Google has announced it has no intention to build or use “alternate identifiers” as a replacement to cookies for tracking individuals.
Google stunned the industry when it announced it would remove support for third-party cookies in Chrome, which currently has roughly 70% of the web browser market. While useful for providing site functionality, cookies are often used to track individuals across websites and build a startlingly complete picture of a person’s interests and browsing habits.
Some had thought Google might develop alternative identifier solutions to replace cookies, but the company has firmly shot that idea down. David Temkin, Director of Product Management, Ads Privacy and Trust, outlined the company’s plans in a blog post:
That’s why last year Chrome announced its intent to remove support for third-party cookies, and why we’ve been working with the broader industry on the Privacy Sandbox to build innovations that protect anonymity while still delivering results for advertisers and publishers. Even so, we continue to get questions about whether Google will join others in the ad tech industry who plan to replace third-party cookies with alternative user-level identifiers. Today, we’re making explicit that once third-party cookies are phased out, we will not build alternate identifiers to track individuals as they browse across the web, nor will we use them in our products.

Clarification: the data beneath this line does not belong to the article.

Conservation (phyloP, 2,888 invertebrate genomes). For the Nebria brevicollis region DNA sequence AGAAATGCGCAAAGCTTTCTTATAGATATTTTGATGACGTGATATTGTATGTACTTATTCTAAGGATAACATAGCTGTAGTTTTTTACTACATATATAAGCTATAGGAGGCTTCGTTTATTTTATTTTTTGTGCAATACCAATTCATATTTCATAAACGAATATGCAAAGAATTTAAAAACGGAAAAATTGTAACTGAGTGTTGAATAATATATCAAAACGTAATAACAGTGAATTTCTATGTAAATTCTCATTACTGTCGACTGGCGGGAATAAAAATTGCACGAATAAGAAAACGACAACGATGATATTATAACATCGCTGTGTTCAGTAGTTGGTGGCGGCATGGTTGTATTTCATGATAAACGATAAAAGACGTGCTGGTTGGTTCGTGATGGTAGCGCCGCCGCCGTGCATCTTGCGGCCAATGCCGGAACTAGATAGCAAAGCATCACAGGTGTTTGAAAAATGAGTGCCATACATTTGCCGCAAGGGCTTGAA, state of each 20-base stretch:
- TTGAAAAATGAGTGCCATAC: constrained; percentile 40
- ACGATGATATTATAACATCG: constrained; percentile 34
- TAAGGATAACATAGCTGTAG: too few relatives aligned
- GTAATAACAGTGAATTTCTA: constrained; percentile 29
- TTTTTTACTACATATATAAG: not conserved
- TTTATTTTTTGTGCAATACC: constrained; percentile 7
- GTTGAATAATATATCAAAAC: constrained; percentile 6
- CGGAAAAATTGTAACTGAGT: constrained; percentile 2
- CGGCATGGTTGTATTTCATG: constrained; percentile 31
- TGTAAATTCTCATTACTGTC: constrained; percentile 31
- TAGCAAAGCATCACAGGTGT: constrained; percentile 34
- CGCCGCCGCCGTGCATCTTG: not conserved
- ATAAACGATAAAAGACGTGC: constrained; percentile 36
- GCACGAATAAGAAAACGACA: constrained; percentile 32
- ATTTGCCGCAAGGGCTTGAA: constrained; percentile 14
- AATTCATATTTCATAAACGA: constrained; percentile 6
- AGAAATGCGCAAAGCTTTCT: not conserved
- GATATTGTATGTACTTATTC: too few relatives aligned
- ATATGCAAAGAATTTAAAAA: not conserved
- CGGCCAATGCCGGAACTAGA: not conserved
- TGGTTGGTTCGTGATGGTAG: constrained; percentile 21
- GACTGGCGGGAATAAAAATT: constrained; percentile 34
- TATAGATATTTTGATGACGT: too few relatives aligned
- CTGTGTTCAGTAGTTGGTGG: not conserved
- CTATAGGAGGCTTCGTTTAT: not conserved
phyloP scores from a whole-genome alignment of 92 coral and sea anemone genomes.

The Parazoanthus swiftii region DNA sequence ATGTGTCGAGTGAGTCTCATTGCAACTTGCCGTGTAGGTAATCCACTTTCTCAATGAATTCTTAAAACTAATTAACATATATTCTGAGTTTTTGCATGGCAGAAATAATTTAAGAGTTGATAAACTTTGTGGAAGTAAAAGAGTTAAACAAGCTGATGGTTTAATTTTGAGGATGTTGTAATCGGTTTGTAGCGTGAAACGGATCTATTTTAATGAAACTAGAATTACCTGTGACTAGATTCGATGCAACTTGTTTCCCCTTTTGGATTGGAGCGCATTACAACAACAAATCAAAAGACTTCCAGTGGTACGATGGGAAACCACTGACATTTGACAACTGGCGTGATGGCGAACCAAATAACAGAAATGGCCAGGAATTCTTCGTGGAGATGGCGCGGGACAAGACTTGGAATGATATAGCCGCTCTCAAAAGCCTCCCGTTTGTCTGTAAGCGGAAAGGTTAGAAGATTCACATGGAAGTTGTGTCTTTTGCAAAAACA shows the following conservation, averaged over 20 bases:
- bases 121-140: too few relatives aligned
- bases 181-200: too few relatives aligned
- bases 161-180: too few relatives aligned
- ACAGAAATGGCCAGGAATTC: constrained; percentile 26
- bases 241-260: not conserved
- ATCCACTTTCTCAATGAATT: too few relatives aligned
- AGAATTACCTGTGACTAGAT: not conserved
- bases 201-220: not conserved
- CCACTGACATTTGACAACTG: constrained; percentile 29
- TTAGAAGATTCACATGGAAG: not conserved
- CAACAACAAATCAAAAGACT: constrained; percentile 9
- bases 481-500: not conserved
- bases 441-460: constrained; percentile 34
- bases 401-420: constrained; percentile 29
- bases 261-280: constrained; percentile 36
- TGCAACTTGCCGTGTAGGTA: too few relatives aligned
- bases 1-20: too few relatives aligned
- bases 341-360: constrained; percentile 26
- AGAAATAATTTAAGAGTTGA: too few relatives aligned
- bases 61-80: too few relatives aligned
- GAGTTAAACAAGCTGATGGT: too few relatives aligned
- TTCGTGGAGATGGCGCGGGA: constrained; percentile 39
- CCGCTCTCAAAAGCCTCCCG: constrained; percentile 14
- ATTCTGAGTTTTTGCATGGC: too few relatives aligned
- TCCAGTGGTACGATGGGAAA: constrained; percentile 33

Temkin reiterated the company’s commitment to its Federated Learning of Cohorts (FLoC) API. FLoC is designed to hide an individual in the crowd, essentially providing privacy through obscurity. Some are not convinced, however, with the EFF labeling FLoC “a terrible idea.”
Still, given Google’s history of ignoring and abusing individuals’ privacy, a history that has resulted in lawsuits, its refreshing to see the company take at least some stand for privacy.
Keeping the internet open and accessible for everyone requires all of us to do more to protect privacy — and that means an end to not only third-party cookies, but also any technology used for tracking individual people as they browse the web. We remain committed to preserving a vibrant and open ecosystem where people can access a broad range of ad-supported content with confidence that their privacy and choices are respected. We look forward to working with others in the industry on the path forward.